The British Empire and the Second World War
In 1939 Hitler went to war not just with Great Britain; he also went to war with the whole of the British Empire, the greatest empire that there had ever been. In the years since 1945 that empire has disappeared, and the crucial fact that the British Empire fought together as a whole during the war has been forgotten. All the parts of the empire joined the struggle and were involved in it from the beginning, undergoing huge changes and sometimes suffering great losses as a result. The war in the desert, the defence of Malta and the Malayan campaign, and the contribution of the empire as a whole in terms of supplies, communications and troops, all reflect the strategic importance of Britain's imperial status. Men and women not only from Australia, New Zealand and India but from many parts of Africa and the Middle East all played their part. Winston Churchill saw the war throughout in imperial terms. The British Empire and the Second World War emphasises a central fact about the Second World War that is often forgotten.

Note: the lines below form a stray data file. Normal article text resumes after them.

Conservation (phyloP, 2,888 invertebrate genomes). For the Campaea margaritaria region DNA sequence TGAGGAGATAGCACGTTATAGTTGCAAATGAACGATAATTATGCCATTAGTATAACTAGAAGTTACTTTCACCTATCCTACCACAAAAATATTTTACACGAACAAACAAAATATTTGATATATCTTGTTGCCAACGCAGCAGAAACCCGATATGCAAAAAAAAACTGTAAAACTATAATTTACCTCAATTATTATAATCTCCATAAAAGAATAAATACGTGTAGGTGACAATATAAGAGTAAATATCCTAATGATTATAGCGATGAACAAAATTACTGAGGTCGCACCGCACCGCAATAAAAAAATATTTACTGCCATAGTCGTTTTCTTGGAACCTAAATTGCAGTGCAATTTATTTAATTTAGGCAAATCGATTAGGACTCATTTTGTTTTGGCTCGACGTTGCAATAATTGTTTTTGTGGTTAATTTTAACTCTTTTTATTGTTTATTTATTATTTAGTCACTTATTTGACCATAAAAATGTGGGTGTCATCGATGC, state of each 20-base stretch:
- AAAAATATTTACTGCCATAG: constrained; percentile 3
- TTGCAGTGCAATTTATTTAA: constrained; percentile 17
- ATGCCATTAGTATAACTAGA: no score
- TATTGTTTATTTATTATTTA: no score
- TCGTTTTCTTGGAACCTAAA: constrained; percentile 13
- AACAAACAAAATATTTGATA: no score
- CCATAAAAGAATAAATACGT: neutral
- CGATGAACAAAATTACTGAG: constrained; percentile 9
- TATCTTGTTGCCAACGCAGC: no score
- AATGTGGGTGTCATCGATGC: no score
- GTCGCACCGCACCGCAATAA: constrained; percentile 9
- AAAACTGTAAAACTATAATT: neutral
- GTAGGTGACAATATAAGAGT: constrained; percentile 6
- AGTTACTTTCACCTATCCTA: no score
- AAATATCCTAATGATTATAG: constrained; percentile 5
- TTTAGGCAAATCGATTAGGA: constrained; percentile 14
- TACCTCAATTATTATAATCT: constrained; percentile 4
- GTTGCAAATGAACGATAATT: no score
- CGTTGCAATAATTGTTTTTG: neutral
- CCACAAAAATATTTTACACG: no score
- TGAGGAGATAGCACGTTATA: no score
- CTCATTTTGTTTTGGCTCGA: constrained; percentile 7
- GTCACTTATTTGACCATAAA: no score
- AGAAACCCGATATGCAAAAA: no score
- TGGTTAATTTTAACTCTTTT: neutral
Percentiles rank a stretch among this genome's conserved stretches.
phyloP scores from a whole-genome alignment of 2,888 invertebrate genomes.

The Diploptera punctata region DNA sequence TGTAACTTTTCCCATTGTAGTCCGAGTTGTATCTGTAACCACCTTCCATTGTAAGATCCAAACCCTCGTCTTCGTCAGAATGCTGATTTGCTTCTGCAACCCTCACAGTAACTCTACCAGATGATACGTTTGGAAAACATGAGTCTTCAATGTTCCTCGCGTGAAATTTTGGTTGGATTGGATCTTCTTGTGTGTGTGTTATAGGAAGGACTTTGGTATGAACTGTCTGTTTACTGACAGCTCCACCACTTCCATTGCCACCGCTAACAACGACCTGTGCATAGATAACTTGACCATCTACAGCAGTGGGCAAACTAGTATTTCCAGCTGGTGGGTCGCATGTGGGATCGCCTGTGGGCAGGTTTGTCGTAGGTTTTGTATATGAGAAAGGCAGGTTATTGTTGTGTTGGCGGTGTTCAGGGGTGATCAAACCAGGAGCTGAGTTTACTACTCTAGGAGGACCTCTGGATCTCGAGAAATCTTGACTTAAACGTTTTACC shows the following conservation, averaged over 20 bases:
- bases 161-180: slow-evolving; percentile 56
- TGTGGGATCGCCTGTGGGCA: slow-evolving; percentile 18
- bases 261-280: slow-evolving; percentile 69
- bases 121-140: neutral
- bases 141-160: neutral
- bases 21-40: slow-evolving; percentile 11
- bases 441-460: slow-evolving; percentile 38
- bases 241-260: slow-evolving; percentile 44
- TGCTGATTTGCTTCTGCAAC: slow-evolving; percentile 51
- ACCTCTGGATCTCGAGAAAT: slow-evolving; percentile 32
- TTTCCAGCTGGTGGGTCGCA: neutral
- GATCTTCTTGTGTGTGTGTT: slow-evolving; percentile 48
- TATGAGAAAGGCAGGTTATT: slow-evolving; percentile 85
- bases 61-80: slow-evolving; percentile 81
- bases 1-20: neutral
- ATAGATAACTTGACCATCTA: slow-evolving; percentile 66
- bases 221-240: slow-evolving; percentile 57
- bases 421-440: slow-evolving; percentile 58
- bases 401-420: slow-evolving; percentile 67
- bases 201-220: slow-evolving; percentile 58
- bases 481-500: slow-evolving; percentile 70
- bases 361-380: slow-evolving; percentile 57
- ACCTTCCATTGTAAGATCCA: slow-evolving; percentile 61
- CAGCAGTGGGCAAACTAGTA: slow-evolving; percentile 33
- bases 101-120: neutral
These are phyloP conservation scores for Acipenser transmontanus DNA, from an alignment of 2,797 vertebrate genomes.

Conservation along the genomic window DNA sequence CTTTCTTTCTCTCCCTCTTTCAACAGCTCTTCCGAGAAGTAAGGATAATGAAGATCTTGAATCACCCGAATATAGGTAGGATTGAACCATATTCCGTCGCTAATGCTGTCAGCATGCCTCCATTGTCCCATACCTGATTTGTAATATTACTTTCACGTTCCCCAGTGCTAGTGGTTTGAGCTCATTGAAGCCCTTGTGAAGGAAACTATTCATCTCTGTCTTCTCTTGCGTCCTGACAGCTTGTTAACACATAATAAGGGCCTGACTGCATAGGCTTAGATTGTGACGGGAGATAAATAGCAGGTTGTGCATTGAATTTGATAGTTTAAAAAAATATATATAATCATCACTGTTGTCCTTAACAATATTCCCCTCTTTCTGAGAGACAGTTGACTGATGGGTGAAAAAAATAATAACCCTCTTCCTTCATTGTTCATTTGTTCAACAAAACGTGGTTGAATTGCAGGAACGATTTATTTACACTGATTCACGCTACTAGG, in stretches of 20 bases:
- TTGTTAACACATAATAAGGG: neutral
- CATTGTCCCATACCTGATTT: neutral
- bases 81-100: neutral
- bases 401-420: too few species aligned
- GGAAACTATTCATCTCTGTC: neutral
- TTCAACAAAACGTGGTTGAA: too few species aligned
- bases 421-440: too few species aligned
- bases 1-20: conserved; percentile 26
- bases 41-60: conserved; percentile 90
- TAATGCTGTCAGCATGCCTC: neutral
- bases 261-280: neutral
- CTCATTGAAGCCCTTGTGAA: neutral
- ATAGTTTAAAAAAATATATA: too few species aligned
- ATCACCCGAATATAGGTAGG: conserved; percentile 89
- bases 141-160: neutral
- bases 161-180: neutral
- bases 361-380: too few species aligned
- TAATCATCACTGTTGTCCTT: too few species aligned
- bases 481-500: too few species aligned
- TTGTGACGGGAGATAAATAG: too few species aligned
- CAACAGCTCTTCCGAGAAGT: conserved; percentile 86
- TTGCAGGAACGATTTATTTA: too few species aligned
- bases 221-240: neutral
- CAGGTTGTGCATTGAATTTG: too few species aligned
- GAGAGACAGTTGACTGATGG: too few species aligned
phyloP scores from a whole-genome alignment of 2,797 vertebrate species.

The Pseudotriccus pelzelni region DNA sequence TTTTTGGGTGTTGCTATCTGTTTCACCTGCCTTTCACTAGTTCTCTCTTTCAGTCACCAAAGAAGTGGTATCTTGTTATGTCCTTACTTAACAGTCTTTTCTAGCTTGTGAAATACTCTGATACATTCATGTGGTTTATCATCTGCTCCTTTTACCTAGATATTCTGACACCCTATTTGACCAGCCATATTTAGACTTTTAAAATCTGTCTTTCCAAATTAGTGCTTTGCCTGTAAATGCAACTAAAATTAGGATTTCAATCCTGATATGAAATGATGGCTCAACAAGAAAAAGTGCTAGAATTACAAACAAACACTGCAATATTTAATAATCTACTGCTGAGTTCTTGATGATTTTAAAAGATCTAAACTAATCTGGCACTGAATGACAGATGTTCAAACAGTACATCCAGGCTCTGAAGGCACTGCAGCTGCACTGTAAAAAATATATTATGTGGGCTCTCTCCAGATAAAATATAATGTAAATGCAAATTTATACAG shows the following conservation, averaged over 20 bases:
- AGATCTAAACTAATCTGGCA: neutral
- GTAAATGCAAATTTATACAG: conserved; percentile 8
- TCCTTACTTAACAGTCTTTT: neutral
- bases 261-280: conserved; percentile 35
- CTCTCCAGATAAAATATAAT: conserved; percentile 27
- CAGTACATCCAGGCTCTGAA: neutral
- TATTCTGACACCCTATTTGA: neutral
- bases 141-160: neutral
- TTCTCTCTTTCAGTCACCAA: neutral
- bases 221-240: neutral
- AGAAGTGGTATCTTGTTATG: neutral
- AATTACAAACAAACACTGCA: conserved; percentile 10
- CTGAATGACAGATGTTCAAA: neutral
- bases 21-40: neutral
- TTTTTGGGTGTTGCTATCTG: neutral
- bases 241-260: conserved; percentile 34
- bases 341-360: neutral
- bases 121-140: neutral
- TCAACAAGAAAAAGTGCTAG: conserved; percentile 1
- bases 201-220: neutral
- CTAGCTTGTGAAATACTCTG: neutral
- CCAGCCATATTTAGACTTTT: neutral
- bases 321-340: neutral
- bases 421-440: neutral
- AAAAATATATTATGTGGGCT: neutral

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Northern Rhodesia had its own infantry regiment, which was expanded and
deployed in the campaigns in East Africa, ... Some Southern Rhodesian settlers
enlisted in the British Army and the RAF (Southern Rhode- sians flew in the Battle
achieved entirely through the employment of more African labour.37 Southern
Rhodesia's developed industrial sector also produced items for soldiers overseas
. For the Eastern Group Supply Council, it produced 460,000 pairs of military ...
Rhodesia itself, and 1160 were interned by the Northern Rhodesia Police.
Intelligence reports about Nazi attempts to gain the output of the copper mines in
the neighbouring Katanga Province of the Belgian Congo caused NRR and
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The Approach of War
The Home Front
The Caribbean 177
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